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How Can True Colors Help My Relationship With... My Colleagues?

We spend a huge chunk of our daily lives - a huge chunk of our entire lifetime, in fact - at work.


Check out these stats:

The average employee in the US spends nearly 1,800 hours per year at work.

That’s the average.


And the average US citizen spends ⅓ of their lifetime at work.

That's an average of 90,000 hours of a person’s life.


Which then means we spend a whole bunch of time with the people we work with.


Whether you are personal friends with your colleagues or not, most of us spend a very significant amount of our daily, weekly, yearly lives with our coworkers/bosses/clients/managers/partners/employees…let’s just call them all collectively “colleagues.”



If we are spending so dang much time with these people, we better figure out how to function successfully with them.


We *HAVE TO* be able to understand and work with those around us.


Understanding the basics of personality - the way people think and why they are motivated to act in a certain way - is a core piece of being able to do just that.


So what can True Colors do for ME and my colleagues?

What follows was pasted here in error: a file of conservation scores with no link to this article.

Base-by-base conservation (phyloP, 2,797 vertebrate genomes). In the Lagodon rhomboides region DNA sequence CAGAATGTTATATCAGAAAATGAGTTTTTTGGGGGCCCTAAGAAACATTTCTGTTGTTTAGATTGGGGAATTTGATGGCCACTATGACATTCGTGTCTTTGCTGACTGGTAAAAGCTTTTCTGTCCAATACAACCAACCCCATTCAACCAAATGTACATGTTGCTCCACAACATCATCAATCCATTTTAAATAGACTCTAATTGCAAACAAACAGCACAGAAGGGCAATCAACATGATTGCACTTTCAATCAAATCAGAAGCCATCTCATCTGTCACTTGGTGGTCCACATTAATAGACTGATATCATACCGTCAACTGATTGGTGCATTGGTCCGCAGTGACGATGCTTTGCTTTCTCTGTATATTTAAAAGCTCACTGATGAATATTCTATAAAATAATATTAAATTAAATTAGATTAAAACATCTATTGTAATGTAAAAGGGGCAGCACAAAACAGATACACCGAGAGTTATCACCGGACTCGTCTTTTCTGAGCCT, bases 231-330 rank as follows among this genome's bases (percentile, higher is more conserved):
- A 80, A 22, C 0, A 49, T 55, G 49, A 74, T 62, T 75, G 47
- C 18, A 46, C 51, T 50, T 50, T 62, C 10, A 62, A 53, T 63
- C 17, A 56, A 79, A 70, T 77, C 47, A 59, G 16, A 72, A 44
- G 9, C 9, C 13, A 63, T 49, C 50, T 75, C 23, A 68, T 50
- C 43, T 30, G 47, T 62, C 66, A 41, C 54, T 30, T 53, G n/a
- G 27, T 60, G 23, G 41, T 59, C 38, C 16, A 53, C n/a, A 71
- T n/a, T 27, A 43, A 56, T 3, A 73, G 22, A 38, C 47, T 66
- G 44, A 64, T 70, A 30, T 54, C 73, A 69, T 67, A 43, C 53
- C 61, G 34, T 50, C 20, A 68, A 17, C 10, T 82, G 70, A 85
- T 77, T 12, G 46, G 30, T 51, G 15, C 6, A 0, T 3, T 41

Here are just 3 of the many ways True Colors can help you and your team level up your work life:


1. Teambuilding

This workshop teaches inefficient teams to be more productive or helps efficient teams reach their optimal best.


Self-discovery is the beginning of the True Colors process. I customize the workshop to the needs and goals of your organization, and my first step is to take every team member through a True Colors workshop of self-discovery.


I ensure you and your team gain a full understanding of the personality profiling language. This shared language creates greater self-awareness and appreciation of others.


This has immediate results: improved communication, reduced conflict, greater collaboration, improved teamwork.


2. Communication

The challenge most organizations face is not understanding the complexities of successful communication.

This is a real skill many people need to learn because it’s (unfortunately) rarely something taught in classrooms, written on resumes, or addressed properly in interviews.


Poor communication increases conflict and l